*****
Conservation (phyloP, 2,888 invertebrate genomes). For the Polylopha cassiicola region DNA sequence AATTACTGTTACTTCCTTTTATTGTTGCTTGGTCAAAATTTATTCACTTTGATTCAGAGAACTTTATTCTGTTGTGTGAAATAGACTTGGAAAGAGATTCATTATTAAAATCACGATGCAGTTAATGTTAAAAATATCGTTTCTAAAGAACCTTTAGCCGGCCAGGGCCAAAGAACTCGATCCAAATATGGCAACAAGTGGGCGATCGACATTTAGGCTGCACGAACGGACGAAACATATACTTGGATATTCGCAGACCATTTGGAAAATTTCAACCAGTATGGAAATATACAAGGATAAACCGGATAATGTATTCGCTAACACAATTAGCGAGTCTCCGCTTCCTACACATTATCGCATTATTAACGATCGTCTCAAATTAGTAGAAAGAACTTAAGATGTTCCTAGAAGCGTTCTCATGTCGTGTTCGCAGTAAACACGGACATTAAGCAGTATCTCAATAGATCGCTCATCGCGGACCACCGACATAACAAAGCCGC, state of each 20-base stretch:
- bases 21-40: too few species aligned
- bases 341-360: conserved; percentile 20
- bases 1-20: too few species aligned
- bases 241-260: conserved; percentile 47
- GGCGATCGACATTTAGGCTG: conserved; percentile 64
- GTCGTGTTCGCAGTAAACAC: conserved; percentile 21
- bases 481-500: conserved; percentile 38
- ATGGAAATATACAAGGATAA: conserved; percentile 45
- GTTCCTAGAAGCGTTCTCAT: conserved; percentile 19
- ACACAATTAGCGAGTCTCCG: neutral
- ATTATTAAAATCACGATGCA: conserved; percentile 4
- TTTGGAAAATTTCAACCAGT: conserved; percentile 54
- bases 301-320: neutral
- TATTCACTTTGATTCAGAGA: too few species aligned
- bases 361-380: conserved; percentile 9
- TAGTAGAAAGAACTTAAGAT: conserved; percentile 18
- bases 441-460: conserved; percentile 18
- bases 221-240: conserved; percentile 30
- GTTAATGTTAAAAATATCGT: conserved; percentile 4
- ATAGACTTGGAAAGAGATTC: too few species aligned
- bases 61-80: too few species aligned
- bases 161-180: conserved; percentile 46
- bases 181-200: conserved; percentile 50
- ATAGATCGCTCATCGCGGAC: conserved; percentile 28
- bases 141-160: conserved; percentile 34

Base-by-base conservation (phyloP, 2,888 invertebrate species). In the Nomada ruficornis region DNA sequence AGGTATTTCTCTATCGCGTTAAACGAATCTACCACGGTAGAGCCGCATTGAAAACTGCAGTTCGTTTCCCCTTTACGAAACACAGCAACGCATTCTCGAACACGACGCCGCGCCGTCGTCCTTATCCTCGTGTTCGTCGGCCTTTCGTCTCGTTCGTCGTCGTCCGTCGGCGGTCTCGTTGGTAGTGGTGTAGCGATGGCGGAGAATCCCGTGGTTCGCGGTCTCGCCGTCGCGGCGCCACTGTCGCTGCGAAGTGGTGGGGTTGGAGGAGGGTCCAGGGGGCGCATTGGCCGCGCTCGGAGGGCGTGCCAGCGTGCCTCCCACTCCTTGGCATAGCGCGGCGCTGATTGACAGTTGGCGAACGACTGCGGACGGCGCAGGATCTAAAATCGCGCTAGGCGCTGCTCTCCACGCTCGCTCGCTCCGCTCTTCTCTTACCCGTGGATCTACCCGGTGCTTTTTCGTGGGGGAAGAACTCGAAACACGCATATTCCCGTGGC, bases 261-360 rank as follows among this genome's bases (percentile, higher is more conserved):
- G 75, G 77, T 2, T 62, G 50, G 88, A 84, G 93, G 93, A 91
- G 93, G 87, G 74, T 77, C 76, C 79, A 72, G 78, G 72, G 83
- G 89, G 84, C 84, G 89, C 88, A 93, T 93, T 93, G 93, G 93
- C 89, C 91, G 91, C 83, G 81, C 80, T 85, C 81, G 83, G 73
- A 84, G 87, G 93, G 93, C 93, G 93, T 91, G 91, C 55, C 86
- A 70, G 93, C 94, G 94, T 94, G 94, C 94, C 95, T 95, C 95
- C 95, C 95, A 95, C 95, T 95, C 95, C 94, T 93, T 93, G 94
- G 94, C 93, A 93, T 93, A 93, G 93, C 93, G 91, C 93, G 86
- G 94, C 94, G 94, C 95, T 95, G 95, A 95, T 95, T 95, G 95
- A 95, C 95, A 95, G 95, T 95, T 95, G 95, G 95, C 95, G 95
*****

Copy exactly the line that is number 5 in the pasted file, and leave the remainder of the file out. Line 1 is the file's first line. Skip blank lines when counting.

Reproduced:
- bases 241-260: conserved; percentile 47